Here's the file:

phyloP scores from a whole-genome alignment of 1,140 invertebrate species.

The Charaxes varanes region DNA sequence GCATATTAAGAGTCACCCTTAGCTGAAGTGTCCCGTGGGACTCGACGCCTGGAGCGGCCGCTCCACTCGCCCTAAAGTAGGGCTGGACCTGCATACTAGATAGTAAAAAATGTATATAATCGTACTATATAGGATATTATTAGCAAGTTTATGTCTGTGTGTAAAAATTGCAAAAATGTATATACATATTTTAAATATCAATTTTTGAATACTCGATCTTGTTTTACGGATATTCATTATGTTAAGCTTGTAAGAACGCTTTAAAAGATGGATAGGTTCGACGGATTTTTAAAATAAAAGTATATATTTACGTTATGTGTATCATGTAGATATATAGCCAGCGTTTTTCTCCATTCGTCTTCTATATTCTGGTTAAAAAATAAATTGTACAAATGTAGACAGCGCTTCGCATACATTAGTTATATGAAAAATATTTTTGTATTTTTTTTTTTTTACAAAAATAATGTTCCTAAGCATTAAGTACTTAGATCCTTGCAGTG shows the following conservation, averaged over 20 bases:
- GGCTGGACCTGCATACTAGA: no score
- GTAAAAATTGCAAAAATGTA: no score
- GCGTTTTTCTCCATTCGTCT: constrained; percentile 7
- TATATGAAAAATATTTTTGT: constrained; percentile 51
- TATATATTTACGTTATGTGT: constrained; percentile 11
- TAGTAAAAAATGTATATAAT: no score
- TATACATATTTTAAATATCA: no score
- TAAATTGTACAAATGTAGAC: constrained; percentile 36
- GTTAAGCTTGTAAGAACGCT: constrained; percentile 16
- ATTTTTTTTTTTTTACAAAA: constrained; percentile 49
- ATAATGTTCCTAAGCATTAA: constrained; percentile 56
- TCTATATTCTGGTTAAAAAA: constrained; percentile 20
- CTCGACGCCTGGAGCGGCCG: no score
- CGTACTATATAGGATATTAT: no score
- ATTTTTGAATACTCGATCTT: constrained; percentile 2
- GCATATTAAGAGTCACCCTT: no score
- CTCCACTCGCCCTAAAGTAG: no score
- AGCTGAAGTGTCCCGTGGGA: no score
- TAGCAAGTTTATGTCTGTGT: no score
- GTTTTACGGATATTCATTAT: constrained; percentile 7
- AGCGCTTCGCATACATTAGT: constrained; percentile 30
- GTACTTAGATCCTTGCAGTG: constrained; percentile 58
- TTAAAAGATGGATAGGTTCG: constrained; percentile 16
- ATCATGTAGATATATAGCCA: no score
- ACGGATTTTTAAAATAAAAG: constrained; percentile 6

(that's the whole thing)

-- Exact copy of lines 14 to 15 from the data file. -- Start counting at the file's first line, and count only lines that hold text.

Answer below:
- TCTATATTCTGGTTAAAAAA: constrained; percentile 20
- CTCGACGCCTGGAGCGGCCG: no score